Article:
Songgu Kwon, creator of "Elf"


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Songgu Kwon, creator of "Elf"
« on: February 24, 2015, 09:28:18 PM »
I honestly can't remember how I first discovered the online comic "Elf" but I was hooked right away. "Elf" follows the adventures of Blackfeather, an elf adventurer, and her friends. It's funny, it's emotional, it's easy to get into, and the art is great. And there are a ton of easter eggs for readers who are fans of classic gaming, both RPG and computer. Songgu Kwon, the creator of "Elf" recently launched a Kickstarter for a print version of the comic, and took some time out of his schedule to answer some questions.


First off, thanks for agreeing to be interviewed. How long have you been working on/planning Elf? What drew you to this project? I know you’ve done something in the past that had elements of D&D (Magus Orbis). Did the idea for Elf come out of that?

     Thank you for this opportunity to talk about my comic!  Back in the Spring of 2012, after coming off of working on Season 4 of an animated show called Metalocalypse, I felt a strong desire to make something for myself.  Comics have always been my favorite storytelling medium, so naturally, I knew it was going to be a comic. 

     I had previously spent a considerable amount of time developing a new fantasy and D&D themed animated show called Magus Orbis (“magical world” in Latin).   My partners in the venture were my friends, Jon Schnepp (director of Metalocalypse), Chris Prynoski (owner of Titmouse Inc.), and Rob Grbavac (old gaming buddy & writer).   The project didn’t pan out as I had hoped.  The desire to do something with the fantasy genre was still strong within me, so I decided to make a fantasy themed comic.

Elf is a web-based (for now) comic. Is this your first foray into this format?  Any particular challenges or benefits to it?

     Yes.  Elf is my first web comic.  The concept of publishing a comic on line, a page at a time, for free viewing seemed a bit strange to me at first.  I had heard that some web comic authors eventually managed to actually make a living from such a model, so I decided to give it a try, uploading just one page per week, so as not to put too much of a dent into my weekly schedule.

     The challenge of this format was trying to achieve some resolution in every page, while telling the overarching story.  The main benefit was the instant feedback from my readers.  I’d scan the latest page as soon as the ink dried, add some tones in Photoshop, and bam, it’d be on line.  Often times, within minutes of finishing a page, a reader would comment on it.  This is pretty cool!
     My work ethic as a professional illustrator kicks in when I’m on a job but my productivity working on my personal stuff can take a hit from any number of sources like… video games and… just plain procrastination.  My regular readers were there to provide me with the motivation to keep posting new content every week!

I’m a big fan of the art in Elf. One of the things I really like is the creative page layouts you employ. It reminds me of the old Spirit comics. How do you go about drawing an “episode” of Elf? Do you draw it manually, or digitally? Do you storyboard a few weeks in advance? How do you color the non- black and white strips?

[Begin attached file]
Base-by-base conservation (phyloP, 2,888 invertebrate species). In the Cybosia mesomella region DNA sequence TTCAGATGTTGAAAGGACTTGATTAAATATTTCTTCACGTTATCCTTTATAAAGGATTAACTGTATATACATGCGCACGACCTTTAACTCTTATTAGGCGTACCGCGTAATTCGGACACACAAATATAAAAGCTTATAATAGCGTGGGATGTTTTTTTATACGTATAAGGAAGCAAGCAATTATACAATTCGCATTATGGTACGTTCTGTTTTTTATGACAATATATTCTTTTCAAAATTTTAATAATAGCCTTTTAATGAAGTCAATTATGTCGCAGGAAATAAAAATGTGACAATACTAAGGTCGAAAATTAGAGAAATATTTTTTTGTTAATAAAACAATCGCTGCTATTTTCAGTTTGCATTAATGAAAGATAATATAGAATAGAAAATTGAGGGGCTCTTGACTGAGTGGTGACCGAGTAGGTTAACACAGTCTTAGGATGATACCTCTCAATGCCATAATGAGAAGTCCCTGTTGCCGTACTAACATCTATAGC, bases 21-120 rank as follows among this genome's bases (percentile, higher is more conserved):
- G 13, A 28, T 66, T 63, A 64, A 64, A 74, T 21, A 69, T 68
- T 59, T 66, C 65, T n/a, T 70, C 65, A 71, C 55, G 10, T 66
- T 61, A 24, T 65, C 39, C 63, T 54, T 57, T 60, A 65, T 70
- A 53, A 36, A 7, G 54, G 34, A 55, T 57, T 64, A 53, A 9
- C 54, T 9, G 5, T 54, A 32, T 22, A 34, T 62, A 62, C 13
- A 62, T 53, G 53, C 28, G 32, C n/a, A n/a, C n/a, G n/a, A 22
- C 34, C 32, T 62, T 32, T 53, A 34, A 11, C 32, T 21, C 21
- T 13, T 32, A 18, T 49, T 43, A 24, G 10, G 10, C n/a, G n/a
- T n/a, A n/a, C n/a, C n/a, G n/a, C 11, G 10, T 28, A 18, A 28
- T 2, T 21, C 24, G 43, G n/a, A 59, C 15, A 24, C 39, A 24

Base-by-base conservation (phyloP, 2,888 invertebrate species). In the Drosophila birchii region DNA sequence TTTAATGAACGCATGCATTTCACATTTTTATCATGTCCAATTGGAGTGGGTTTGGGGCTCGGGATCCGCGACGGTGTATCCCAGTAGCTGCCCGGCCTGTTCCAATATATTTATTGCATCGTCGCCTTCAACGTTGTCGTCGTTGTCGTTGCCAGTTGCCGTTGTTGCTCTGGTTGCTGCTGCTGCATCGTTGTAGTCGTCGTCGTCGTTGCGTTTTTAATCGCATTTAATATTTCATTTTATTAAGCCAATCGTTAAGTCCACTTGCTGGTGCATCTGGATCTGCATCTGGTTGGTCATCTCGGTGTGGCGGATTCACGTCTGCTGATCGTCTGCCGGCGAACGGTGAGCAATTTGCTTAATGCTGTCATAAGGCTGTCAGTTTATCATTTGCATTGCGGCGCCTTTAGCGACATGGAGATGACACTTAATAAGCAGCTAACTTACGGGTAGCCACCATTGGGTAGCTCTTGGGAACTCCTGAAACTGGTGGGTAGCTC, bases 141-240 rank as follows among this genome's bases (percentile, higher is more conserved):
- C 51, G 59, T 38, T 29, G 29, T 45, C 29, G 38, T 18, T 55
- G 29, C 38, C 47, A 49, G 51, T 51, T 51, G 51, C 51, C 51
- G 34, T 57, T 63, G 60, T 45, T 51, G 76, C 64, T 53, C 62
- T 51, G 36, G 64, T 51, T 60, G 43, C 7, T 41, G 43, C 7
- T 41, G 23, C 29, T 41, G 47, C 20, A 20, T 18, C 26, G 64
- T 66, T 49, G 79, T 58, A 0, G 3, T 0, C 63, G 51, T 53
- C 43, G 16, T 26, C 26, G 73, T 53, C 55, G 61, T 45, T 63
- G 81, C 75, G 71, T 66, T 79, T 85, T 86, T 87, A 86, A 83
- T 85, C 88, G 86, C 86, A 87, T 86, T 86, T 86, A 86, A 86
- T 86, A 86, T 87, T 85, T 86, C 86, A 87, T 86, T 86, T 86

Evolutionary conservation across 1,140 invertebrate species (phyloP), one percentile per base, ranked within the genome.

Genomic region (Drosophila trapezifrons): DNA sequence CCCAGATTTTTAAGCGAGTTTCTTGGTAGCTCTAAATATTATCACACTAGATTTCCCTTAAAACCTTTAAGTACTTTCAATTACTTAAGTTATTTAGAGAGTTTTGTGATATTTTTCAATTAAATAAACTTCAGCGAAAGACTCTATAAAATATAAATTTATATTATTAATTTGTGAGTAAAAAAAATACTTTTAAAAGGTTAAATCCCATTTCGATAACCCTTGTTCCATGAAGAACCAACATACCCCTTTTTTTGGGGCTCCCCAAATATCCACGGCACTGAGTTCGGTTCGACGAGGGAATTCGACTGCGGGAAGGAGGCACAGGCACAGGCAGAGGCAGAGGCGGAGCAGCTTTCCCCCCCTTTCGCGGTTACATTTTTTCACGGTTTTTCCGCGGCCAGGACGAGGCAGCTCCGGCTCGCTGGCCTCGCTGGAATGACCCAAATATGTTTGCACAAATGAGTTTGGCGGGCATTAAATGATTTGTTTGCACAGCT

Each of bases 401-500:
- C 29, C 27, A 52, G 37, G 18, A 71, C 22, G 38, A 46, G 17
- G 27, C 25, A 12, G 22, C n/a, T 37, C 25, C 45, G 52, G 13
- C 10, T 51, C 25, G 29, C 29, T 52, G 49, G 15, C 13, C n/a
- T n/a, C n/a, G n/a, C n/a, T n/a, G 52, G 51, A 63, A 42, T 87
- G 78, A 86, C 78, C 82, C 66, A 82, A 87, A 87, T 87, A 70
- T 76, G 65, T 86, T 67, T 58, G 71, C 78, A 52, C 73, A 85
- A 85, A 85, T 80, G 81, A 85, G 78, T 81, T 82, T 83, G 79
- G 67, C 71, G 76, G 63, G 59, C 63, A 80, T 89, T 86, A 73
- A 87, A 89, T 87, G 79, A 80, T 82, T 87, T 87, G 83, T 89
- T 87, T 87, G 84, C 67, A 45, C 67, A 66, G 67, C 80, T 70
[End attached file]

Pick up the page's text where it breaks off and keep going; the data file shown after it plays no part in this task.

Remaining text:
Each page is first “thumbnailed“ in my sketchbook, usually minutes before I start penciling on a sheet of Bristol board.  After the pencils are finished, I’ll ink the word balloons, letters, and panels first and then the art.  It’s all old-fashioned pen & brush work right on top of the pencils.  When that’s done, I’ll erase the pencil remnants and scan the page.  Shades of grays and color are added digitally in Photoshop.

Early on, Elf was mostly one-page stories, but you’ve on to a story arc type of narrative. What prompted the change?

     At first, I was just goofing around with various fantasy genre themes.  I was never interested in making so called “gag a day” (or gag a week) comic strips, however.  I wanted to tell stories.  The story arcs became longer and more complex.  You have to be careful with this though.  If you add too much complexity to the plot, it’ll take more and more pages to arrive at a satisfying resolution!

OK, nerd question. When I played D&D it was mostly the 3.5 edition. When I read the rules for older versions of D&D, they are fascinating in how much they leave up to the imagination of the players and Dungeon Master. For example, in 3.5 and beyond, there are hundreds of Prestige Classes to pigeonhole players into a certain role.  “Elf” seems to take some of its flavor more from “old school” Dungeons & Dragons more than 3.5+. Was that a conscious decision? What prompted it?

     I played 1st edition AD&D back in the 80’s and I’ve never tried the later editions.  All of the influences and references to gaming in Elf are decidedly “old school”!  I really like the more open and “primitive” aspects of the old system.  I even really like the art in those old books.  They have a raw quality, which reminds me of medieval depictions of mythological creatures and such.  This allowed me to let my own imagination flesh out the details.  I think when they try to make everything too specific and too polished, it kind of kills some of the wonder of it all.

You’ve sprinkled some technical details about sword fighting in the series. Do you have a background in Historical European Martial Arts (HEMA)?

     I have no formal training in sword fighting, but I am a big nerd and have studied and trained on my own in European and Japanese styles of swordsmanship.  For a long time, there was very little information available to the general public about European medieval sword fighting techniques.  To train actors in films like the 1982 Conan the Barbarian and Star Wars, they brought in instructors trained in Japanese swordsmanship, for example. 
     In more recent years, scholars and martial artists have greatly revived the lost knowledge of European sword fighting systems.  This is a very exciting time for those who are into this sort of thing.

Pieter the Idle… Love that guy. I don’t know if he’s really lucky or really unlucky (though I was surprised to read he has CHA of 14.) Please tell me he’s based on someone you know in real life.